Analysis Of Nature Versus Nurture In In Cold Blood

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The nonfiction novel, In Cold Blood, entirely reconstructed a horrific crime scene while depicting the lives of the runaway murderers. The author, Truman Capote, uses montage (a form of writing that switches back and forth) to allow the readers to see into the lives of the killers and the petrified people of Holcomb, Kansas. On November 15, 1959, Richard Hickock and Perry Smith brutally murdered Herbert, Bonnie, Kenyon and Nancy Clutter in their farmhouse. Floyd Wells, a previous cell mate of Dick Hickock, told him previously of a safe that was hidden in Mr. Clutter’s home office. Dick and Perry’s motive was to rob the Clutter family; however, they had no intentions on leaving behind witnesses. Capote tells the tale of Dick and Perry’s roundabout with the police, but he has a paramount reason as to why he focuses on the lives of the murderers. Although Perry was ultimately the murderer of the whole Clutter family, Capote …show more content…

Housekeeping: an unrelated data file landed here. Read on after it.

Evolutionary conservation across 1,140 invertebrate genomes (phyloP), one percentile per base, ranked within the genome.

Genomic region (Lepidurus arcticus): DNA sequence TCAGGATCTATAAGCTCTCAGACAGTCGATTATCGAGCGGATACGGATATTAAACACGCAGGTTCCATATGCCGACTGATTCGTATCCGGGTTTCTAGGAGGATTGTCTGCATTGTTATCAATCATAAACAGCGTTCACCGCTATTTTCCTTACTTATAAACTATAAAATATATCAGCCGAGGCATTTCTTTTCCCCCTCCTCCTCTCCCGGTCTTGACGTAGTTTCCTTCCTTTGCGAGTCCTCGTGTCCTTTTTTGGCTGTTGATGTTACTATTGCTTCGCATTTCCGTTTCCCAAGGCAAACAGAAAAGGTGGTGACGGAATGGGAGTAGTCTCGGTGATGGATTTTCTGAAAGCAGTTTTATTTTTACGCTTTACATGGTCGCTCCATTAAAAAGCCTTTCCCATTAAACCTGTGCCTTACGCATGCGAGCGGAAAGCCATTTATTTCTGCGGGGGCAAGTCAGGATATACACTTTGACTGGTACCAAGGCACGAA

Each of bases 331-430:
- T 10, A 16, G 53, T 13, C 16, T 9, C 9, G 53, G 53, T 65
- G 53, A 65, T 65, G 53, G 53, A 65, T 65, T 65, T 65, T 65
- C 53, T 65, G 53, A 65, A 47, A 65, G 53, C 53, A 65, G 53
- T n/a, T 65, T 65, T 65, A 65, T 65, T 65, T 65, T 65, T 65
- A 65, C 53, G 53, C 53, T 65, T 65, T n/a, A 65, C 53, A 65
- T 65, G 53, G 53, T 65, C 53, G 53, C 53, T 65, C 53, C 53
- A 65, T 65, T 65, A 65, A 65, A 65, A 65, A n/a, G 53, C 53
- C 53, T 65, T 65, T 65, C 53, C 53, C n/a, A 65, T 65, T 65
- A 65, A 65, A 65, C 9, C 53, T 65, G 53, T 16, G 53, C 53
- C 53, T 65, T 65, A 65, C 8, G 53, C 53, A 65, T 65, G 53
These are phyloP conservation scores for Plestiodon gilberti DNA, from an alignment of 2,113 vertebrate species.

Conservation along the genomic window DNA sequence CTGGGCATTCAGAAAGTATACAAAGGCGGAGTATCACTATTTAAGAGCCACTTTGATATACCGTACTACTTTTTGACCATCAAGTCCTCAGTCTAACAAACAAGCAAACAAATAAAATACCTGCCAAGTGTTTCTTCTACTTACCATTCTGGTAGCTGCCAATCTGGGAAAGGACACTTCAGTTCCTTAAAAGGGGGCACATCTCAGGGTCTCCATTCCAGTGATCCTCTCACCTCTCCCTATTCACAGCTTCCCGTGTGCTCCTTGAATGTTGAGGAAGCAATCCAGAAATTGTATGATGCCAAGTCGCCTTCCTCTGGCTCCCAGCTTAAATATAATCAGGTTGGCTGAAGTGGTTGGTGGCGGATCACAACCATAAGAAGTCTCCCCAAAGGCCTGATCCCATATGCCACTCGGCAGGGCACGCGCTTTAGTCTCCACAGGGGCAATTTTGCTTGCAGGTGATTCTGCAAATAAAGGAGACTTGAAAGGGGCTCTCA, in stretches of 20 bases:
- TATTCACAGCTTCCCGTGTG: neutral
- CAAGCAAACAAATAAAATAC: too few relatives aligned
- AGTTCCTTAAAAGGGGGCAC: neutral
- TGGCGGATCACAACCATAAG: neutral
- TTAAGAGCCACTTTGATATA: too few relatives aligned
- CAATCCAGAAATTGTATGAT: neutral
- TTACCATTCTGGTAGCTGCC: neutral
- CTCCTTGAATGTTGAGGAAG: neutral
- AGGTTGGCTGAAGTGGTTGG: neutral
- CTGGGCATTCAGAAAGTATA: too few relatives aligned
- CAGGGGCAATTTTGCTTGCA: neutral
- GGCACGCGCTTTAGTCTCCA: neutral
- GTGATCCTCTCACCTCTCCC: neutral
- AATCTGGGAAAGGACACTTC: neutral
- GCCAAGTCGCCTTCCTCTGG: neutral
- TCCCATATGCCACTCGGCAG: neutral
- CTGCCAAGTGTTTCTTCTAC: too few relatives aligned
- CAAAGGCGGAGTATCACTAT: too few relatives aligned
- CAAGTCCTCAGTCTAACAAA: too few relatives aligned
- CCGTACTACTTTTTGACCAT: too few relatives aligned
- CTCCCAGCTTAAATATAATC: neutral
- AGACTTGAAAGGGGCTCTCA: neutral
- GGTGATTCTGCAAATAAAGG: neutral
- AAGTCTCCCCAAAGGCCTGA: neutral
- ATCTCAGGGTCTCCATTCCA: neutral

Dick had a stable family life- it seemed as if his criminal background was in his nature. He was oriented towards stealing and committing heinous crimes. His family was well respected, and his father did everything he possibly could to protect him and take care of his problems. Perry on the other hand had an extremely abysmal life; which mentally affected him and his morals. His mother was a raging alcoholic, he lost connections with all of his siblings, his father secluded him from the world and he was greatly abused throughout his lifetime. Dick’s life was reasonably privileged; therefore, it was completely in his nature when he turned to committing crimes for pleasure. Perry had an unstable childhood which mentally scarred him. It was in his nurture to turn to committing gruesome crimes. Capote depicts Perry’s life in such a way that the reader feels bad for him and tends to blame the crime on

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